23 April 2010

Fingerfood Pasta Shells

Yesterday, I made a big pot of meat ragu. I hesitate calling it a bolognese sauce, as its main ingredient hailed from much further North, namely from Thuringia in Eastern Germany. You see, I asked my butcher to sell me the meat of my favourite sausages - sans casing or eggs - for my sauce, a Thuringian Bratwurst. I sweated off a few onions, added the meat, and simmered it for a good long while with a generous swig or two of Gew├╝rztraminer and a few skinned, de-seeded and chopped tomatoes. The sausage meat provided most of the seasoning. Its ingredients are a closely kept secret but my feeling is that the seasoning consists of caraway seeds, marjoram and coriander, possibly a little paprika. I added some chilli flakes as I like it hot.

Having recently eaten lasagna on more than one occasion, I was thinking about other ways of using up the remaining sauce when I went shopping this morning and came across a pasta shape clearly asking to be filled, namely a very large shell shape, conchiglioni caserecci. I cooked the pasta as usual until al dente, drained it and refreshed with cold water, since they were to endure further cooking. I greased an oven-proof dish with olive oil, filled it with pasta shapes and filled each one in turn with a good spoonful of meat sauce.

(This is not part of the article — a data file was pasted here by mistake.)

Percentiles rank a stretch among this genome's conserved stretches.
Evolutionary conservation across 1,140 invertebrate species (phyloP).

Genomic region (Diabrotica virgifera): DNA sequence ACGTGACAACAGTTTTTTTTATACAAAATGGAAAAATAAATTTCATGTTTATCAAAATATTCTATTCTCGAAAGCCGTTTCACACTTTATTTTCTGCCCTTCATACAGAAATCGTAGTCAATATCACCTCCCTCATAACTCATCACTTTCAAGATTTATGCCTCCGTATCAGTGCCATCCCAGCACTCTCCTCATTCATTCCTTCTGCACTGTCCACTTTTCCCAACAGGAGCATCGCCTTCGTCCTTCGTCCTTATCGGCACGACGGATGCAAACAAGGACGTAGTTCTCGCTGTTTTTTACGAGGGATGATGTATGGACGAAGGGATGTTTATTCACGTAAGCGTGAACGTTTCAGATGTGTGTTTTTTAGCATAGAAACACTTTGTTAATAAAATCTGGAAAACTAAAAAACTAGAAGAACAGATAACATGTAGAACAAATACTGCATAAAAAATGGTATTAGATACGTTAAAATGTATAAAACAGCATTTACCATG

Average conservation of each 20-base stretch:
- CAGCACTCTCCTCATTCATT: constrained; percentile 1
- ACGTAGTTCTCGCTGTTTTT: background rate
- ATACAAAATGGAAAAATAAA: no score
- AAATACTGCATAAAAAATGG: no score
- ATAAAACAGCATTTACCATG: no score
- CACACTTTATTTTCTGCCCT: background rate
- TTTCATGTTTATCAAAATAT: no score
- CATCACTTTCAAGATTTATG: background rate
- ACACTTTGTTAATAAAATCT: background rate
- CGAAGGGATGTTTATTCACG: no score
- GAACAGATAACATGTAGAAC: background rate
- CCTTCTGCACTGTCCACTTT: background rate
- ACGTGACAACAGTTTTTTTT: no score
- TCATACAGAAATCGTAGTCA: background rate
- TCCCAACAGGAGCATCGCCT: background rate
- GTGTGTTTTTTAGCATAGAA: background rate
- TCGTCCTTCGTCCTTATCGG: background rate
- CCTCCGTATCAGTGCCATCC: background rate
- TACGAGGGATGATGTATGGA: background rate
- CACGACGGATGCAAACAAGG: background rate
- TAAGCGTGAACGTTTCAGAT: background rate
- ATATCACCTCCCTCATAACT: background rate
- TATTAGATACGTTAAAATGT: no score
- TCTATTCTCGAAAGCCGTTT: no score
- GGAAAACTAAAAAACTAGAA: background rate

Keep the sides apart with two fingers to spoon in the meat sauce with the other hand - or take pictures but unfortunately not both ;)

It's important that the filling is not too liquid, or the pasta will go soggy. Top each shell with a small piece of mozzarella - if you are wondering about quantities, I would say you need a similar amount of both pasta and mozzarella.

Cook in a hot oven (200 C) until the cheese is slightly browned. I think it is best served luke warm, so that you can eat it with your fingers. The top of the pasta shell will be crispy, whereas the rest stays soft and malleable, and it is this combination of textures which makes the dish interesting. Melted mozzarella closes the shell so that it keeps its shape and can be daintily eaten as fingerfood.

It might not be the most elegant dish you've ever seen but the taste is more than convincing. Children love it, as do I! I'd happily serve it as a warm starter for an alfresco dinner. Especially since you can prepare it in advance (I have a second dish waiting in the fridge for later use), and it takes very little time and effort, this would make an ideal party dish. And not only for us carnivores - I can imagine all kinds of different fillings, I might, for instance, try fresh herbs, ricotta and green asparagus next time.

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